One of the downsides of freelancing is the risk that your client won’t pay on time and is seemingly unreachable. Here’s what to do if a client doesn’t pay.
Freelancing has its perks—the freedom to work from home, choose your own hours, and not brush your hair for days.
But of course with running any small business, the good comes with the not-so-good. Besides not having the security of a traditional job, one of the downsides of freelancing is the risk that your client won’t pay on time and is seemingly unreachable.
In the dating world, when someone stops calling and seems to have fallen off the radar completely, it’s referred to as “ghosting.” As you can imagine, getting ditched by last night’s dinner date is disappointing, but it isn’t nearly as traumatic as being ghosted by a client you’ve sent a number of unanswered invoices to.
Whether it’s dating or freelancing, it’s easy to expect the worst. For one, you can’t help but think you’re down hundreds of dollars simply because you haven’t received a reply from your client—especially if you’ve been burned in the past. However, it’s important that you don’t conclude your client is trying to ghost you if you aren’t entirely sure. Accusing a client of racking up a large bill and ghosting you can potentially destroy the relationship and cause you to lose the job completely.
Keep in mind there are perfectly legitimate reasons that someone may not respond right away—perhaps they’re on a lengthy vacation or attending to personal matters. If your client hasn’t established a habit of disappearing, they may deserve the benefit of the doubt at least once, so give them a reasonable amount of time to respond before you start the chase.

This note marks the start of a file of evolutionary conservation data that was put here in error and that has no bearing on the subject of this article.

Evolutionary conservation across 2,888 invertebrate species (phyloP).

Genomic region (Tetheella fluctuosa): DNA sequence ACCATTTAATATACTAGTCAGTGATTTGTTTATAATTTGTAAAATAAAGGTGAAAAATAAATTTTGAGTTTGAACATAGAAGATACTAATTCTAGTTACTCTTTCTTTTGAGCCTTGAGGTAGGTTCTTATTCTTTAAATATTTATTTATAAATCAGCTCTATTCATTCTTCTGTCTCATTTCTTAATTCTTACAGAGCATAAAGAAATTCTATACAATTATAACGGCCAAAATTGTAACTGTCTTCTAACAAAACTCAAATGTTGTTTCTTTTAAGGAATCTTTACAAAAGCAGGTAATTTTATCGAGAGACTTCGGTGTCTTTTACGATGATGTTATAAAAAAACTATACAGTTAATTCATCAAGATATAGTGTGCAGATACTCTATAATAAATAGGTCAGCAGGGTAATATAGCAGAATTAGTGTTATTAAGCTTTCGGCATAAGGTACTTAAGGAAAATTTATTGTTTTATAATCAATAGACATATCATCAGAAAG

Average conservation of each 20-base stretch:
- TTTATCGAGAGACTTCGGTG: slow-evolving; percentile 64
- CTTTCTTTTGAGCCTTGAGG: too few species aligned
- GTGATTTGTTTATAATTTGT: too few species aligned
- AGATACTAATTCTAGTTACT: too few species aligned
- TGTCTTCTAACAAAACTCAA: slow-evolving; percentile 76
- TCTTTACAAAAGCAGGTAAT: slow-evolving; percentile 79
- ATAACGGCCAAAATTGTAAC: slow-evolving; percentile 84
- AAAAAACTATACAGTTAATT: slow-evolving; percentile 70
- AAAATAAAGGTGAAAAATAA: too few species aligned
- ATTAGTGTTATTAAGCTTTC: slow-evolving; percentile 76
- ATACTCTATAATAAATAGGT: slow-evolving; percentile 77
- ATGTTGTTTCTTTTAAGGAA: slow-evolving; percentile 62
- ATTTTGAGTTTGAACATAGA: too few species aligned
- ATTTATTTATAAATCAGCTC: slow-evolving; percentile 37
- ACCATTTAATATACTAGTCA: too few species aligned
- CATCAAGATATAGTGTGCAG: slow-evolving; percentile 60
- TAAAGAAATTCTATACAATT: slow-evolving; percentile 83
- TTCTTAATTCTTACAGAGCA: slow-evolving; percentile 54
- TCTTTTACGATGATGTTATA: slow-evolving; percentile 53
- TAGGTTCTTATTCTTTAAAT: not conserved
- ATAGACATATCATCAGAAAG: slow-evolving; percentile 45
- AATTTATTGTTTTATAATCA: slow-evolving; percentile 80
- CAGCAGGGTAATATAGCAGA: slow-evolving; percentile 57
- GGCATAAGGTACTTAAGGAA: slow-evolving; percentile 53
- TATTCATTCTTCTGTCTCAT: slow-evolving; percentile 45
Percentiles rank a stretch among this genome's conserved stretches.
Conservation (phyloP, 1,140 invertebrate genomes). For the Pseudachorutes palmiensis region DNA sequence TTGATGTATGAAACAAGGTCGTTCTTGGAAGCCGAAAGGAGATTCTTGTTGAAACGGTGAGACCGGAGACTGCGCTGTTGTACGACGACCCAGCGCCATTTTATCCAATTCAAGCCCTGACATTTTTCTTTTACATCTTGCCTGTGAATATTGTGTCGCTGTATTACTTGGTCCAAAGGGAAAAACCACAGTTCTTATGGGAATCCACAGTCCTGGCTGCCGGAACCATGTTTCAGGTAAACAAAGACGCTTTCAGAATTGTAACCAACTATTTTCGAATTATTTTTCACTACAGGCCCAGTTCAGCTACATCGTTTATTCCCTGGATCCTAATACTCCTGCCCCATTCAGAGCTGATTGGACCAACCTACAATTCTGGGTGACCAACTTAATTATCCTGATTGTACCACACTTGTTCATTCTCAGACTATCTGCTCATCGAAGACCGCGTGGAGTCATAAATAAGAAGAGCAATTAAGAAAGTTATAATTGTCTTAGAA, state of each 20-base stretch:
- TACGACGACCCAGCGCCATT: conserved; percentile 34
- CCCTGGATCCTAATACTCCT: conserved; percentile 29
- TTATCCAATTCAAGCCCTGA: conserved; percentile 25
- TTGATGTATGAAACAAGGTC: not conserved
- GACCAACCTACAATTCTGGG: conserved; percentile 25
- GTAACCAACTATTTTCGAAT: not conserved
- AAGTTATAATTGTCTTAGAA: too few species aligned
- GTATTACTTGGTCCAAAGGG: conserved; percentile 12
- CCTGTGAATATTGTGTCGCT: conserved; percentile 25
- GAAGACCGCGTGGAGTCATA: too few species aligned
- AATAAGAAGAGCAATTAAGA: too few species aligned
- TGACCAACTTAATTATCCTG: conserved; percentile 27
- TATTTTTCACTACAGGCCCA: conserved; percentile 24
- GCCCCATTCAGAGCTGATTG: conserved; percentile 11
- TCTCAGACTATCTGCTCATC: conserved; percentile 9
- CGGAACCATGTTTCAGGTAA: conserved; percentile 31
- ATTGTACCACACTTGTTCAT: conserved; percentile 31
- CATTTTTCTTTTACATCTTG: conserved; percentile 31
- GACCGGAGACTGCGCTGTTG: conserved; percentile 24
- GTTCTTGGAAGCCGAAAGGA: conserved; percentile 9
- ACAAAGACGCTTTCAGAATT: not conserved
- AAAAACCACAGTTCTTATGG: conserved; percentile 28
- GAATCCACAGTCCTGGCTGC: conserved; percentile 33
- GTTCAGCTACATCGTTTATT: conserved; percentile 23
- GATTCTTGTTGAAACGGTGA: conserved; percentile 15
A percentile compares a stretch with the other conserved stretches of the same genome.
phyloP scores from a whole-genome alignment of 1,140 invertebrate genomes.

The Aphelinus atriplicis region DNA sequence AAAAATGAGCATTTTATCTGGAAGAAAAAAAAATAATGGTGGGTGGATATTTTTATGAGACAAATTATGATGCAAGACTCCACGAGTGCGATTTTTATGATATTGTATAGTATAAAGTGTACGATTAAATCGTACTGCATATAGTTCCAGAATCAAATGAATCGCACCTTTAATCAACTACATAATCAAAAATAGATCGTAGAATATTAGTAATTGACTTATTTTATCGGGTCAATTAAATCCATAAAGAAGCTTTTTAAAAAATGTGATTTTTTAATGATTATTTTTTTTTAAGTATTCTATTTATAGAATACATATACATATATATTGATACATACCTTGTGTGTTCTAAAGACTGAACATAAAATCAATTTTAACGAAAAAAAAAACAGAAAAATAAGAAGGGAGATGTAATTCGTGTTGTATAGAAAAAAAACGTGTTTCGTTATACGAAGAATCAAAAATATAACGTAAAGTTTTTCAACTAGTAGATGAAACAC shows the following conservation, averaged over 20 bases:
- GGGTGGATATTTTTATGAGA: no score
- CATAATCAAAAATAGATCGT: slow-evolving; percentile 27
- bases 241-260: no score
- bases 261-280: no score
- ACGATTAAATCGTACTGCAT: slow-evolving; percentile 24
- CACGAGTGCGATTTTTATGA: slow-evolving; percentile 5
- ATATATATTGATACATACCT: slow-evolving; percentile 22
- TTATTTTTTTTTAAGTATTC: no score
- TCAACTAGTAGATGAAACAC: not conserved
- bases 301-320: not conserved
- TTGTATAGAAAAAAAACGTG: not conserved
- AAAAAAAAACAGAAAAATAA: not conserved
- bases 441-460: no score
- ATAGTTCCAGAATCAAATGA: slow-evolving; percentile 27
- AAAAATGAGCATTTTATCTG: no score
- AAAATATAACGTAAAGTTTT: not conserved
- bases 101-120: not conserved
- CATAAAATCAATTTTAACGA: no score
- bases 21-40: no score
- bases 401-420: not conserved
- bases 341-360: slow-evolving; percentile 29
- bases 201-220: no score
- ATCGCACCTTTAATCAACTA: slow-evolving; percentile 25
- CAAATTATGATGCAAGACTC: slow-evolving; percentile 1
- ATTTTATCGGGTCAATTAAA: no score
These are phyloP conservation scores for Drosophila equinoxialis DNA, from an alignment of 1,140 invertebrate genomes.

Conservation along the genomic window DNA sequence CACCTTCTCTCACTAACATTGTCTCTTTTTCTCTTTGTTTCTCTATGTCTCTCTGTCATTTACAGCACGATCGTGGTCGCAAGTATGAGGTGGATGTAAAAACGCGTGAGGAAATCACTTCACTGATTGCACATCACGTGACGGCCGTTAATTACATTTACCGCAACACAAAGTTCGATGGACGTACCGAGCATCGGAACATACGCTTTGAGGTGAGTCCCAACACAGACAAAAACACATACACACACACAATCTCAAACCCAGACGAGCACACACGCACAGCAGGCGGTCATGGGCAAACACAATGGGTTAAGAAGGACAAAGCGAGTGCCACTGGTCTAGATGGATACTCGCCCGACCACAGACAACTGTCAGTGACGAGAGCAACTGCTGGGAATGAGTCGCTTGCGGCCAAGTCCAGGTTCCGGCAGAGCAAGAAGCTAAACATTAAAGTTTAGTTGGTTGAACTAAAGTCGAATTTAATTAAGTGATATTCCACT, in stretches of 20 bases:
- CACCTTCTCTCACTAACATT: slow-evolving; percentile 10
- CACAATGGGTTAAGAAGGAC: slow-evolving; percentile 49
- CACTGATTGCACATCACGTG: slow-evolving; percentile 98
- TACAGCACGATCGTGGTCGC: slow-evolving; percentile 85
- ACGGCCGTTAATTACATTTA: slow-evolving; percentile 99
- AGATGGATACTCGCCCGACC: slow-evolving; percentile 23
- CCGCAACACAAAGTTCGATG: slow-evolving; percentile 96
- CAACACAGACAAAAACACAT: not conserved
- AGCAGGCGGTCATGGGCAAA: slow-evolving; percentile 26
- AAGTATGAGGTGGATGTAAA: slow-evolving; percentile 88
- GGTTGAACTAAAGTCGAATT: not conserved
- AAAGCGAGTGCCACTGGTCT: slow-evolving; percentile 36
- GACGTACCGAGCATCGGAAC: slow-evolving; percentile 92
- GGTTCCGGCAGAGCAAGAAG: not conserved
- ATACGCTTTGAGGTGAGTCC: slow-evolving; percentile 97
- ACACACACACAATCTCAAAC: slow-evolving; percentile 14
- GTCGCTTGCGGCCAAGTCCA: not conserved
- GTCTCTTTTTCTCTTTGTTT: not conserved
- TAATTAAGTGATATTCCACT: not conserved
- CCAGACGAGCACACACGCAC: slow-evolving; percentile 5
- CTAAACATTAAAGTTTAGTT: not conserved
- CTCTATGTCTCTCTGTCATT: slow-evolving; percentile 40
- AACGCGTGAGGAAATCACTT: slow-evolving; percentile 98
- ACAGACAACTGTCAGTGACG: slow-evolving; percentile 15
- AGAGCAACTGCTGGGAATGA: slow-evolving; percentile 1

2. Resend Invoices and Follow Up
Prior to invoicing your client, have an agreement already established outlining when and how you should be paid for your work. It’s best to make it as easy as possible for the client. If they can simply pay you by clicking a button or replying to an email message, there’s a better chance you’ll get paid faster. If you aren’t getting paid or you haven’t received a reply to your invoice, resend the invoice as a reminder.
The invoice reminds them of the outstanding balance and, because it’s automated, it doesn’t appear like you’re personally strong-arming the client. If you sent invoice reminders and they still haven’t paid, follow up with a polite and professional email.
3. Contact via Social Media
Again, like dating, you fear that maybe your client isn’t receiving your emails or your outbox has seized to send important follow-ups. If you re-sent invoices, reminders, and emails, you may have to resort to another form of communication to give yourself some form of peace of mind.
Most companies can be found on Facebook, Twitter, LinkedIn or in some online capacity. Contact them through these venues with a simple, polite message to get in touch with you. While being ghosted is never a pleasant experience, it’s important to maintain professionalism—especially since you’re representing your business as well.
4. Send an Attorney’s Letter
If your clients are still MIA at this point, you should have an attorneyContinue reading